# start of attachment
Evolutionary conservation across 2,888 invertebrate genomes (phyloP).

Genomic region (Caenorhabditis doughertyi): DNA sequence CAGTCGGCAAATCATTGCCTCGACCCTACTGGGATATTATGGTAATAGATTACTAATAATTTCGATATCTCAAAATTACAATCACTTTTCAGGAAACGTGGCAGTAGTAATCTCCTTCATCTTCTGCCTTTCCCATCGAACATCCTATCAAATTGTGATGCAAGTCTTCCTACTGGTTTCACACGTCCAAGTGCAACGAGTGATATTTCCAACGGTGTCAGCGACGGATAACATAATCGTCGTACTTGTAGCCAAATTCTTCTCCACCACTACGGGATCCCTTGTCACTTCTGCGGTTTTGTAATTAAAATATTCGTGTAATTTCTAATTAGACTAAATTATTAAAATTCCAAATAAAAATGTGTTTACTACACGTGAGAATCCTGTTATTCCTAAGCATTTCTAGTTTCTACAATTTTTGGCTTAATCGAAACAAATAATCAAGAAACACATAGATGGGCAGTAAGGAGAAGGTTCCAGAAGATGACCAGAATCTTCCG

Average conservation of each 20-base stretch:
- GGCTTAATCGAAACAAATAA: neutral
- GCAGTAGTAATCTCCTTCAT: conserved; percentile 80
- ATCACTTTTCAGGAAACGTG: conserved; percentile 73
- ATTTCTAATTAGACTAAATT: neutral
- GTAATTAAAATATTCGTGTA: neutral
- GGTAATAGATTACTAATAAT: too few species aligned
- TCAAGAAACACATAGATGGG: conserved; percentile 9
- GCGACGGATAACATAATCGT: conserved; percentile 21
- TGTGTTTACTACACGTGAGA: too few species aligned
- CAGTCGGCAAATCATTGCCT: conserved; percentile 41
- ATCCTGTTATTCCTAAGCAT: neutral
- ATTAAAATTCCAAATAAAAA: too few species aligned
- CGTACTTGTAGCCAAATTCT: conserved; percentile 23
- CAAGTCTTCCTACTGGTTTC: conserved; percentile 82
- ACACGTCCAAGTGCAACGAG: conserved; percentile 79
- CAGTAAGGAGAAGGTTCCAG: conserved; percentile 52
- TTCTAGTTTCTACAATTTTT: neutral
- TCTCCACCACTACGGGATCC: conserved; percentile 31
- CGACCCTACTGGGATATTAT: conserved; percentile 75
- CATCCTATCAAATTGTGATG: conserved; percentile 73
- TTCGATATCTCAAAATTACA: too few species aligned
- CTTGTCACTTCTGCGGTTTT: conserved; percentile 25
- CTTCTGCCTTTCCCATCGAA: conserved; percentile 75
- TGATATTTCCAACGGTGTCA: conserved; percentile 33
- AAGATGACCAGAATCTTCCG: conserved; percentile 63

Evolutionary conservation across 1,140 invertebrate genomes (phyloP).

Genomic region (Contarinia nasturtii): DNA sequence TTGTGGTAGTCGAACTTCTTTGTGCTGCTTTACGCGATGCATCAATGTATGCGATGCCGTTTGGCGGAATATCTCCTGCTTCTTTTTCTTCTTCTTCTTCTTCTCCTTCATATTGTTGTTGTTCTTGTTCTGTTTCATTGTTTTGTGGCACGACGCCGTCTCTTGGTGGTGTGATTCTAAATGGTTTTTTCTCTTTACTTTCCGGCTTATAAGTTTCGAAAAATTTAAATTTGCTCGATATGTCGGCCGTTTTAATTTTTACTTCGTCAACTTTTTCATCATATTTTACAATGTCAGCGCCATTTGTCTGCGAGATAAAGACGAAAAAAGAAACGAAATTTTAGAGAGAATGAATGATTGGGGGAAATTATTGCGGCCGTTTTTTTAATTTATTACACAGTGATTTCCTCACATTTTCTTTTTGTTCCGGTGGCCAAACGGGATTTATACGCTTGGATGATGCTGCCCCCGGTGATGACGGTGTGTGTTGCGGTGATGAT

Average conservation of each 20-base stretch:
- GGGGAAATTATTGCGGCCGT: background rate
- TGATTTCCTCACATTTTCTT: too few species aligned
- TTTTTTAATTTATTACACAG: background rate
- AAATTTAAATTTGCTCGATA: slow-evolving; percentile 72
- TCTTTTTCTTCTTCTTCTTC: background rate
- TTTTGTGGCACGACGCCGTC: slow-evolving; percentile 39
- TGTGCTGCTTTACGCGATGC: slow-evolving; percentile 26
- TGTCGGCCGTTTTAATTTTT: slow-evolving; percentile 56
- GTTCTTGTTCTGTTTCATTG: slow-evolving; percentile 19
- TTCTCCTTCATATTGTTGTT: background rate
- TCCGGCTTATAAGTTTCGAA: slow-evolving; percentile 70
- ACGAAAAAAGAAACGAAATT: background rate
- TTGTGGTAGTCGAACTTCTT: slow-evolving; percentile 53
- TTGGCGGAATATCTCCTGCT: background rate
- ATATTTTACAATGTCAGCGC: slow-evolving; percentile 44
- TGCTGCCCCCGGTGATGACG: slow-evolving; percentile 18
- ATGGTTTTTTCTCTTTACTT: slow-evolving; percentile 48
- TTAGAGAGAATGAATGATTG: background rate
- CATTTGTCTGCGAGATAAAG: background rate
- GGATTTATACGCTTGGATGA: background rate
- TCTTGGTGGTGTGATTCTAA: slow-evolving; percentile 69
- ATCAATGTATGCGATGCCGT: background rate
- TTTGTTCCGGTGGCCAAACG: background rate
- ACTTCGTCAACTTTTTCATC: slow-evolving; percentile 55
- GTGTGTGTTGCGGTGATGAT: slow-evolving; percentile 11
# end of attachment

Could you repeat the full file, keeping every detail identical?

Evolutionary conservation across 2,888 invertebrate genomes (phyloP).

Genomic region (Caenorhabditis doughertyi): DNA sequence CAGTCGGCAAATCATTGCCTCGACCCTACTGGGATATTATGGTAATAGATTACTAATAATTTCGATATCTCAAAATTACAATCACTTTTCAGGAAACGTGGCAGTAGTAATCTCCTTCATCTTCTGCCTTTCCCATCGAACATCCTATCAAATTGTGATGCAAGTCTTCCTACTGGTTTCACACGTCCAAGTGCAACGAGTGATATTTCCAACGGTGTCAGCGACGGATAACATAATCGTCGTACTTGTAGCCAAATTCTTCTCCACCACTACGGGATCCCTTGTCACTTCTGCGGTTTTGTAATTAAAATATTCGTGTAATTTCTAATTAGACTAAATTATTAAAATTCCAAATAAAAATGTGTTTACTACACGTGAGAATCCTGTTATTCCTAAGCATTTCTAGTTTCTACAATTTTTGGCTTAATCGAAACAAATAATCAAGAAACACATAGATGGGCAGTAAGGAGAAGGTTCCAGAAGATGACCAGAATCTTCCG

Average conservation of each 20-base stretch:
- GGCTTAATCGAAACAAATAA: neutral
- GCAGTAGTAATCTCCTTCAT: conserved; percentile 80
- ATCACTTTTCAGGAAACGTG: conserved; percentile 73
- ATTTCTAATTAGACTAAATT: neutral
- GTAATTAAAATATTCGTGTA: neutral
- GGTAATAGATTACTAATAAT: too few species aligned
- TCAAGAAACACATAGATGGG: conserved; percentile 9
- GCGACGGATAACATAATCGT: conserved; percentile 21
- TGTGTTTACTACACGTGAGA: too few species aligned
- CAGTCGGCAAATCATTGCCT: conserved; percentile 41
- ATCCTGTTATTCCTAAGCAT: neutral
- ATTAAAATTCCAAATAAAAA: too few species aligned
- CGTACTTGTAGCCAAATTCT: conserved; percentile 23
- CAAGTCTTCCTACTGGTTTC: conserved; percentile 82
- ACACGTCCAAGTGCAACGAG: conserved; percentile 79
- CAGTAAGGAGAAGGTTCCAG: conserved; percentile 52
- TTCTAGTTTCTACAATTTTT: neutral
- TCTCCACCACTACGGGATCC: conserved; percentile 31
- CGACCCTACTGGGATATTAT: conserved; percentile 75
- CATCCTATCAAATTGTGATG: conserved; percentile 73
- TTCGATATCTCAAAATTACA: too few species aligned
- CTTGTCACTTCTGCGGTTTT: conserved; percentile 25
- CTTCTGCCTTTCCCATCGAA: conserved; percentile 75
- TGATATTTCCAACGGTGTCA: conserved; percentile 33
- AAGATGACCAGAATCTTCCG: conserved; percentile 63

Evolutionary conservation across 1,140 invertebrate genomes (phyloP).

Genomic region (Contarinia nasturtii): DNA sequence TTGTGGTAGTCGAACTTCTTTGTGCTGCTTTACGCGATGCATCAATGTATGCGATGCCGTTTGGCGGAATATCTCCTGCTTCTTTTTCTTCTTCTTCTTCTTCTCCTTCATATTGTTGTTGTTCTTGTTCTGTTTCATTGTTTTGTGGCACGACGCCGTCTCTTGGTGGTGTGATTCTAAATGGTTTTTTCTCTTTACTTTCCGGCTTATAAGTTTCGAAAAATTTAAATTTGCTCGATATGTCGGCCGTTTTAATTTTTACTTCGTCAACTTTTTCATCATATTTTACAATGTCAGCGCCATTTGTCTGCGAGATAAAGACGAAAAAAGAAACGAAATTTTAGAGAGAATGAATGATTGGGGGAAATTATTGCGGCCGTTTTTTTAATTTATTACACAGTGATTTCCTCACATTTTCTTTTTGTTCCGGTGGCCAAACGGGATTTATACGCTTGGATGATGCTGCCCCCGGTGATGACGGTGTGTGTTGCGGTGATGAT

Average conservation of each 20-base stretch:
- GGGGAAATTATTGCGGCCGT: background rate
- TGATTTCCTCACATTTTCTT: too few species aligned
- TTTTTTAATTTATTACACAG: background rate
- AAATTTAAATTTGCTCGATA: slow-evolving; percentile 72
- TCTTTTTCTTCTTCTTCTTC: background rate
- TTTTGTGGCACGACGCCGTC: slow-evolving; percentile 39
- TGTGCTGCTTTACGCGATGC: slow-evolving; percentile 26
- TGTCGGCCGTTTTAATTTTT: slow-evolving; percentile 56
- GTTCTTGTTCTGTTTCATTG: slow-evolving; percentile 19
- TTCTCCTTCATATTGTTGTT: background rate
- TCCGGCTTATAAGTTTCGAA: slow-evolving; percentile 70
- ACGAAAAAAGAAACGAAATT: background rate
- TTGTGGTAGTCGAACTTCTT: slow-evolving; percentile 53
- TTGGCGGAATATCTCCTGCT: background rate
- ATATTTTACAATGTCAGCGC: slow-evolving; percentile 44
- TGCTGCCCCCGGTGATGACG: slow-evolving; percentile 18
- ATGGTTTTTTCTCTTTACTT: slow-evolving; percentile 48
- TTAGAGAGAATGAATGATTG: background rate
- CATTTGTCTGCGAGATAAAG: background rate
- GGATTTATACGCTTGGATGA: background rate
- TCTTGGTGGTGTGATTCTAA: slow-evolving; percentile 69
- ATCAATGTATGCGATGCCGT: background rate
- TTTGTTCCGGTGGCCAAACG: background rate
- ACTTCGTCAACTTTTTCATC: slow-evolving; percentile 55
- GTGTGTGTTGCGGTGATGAT: slow-evolving; percentile 11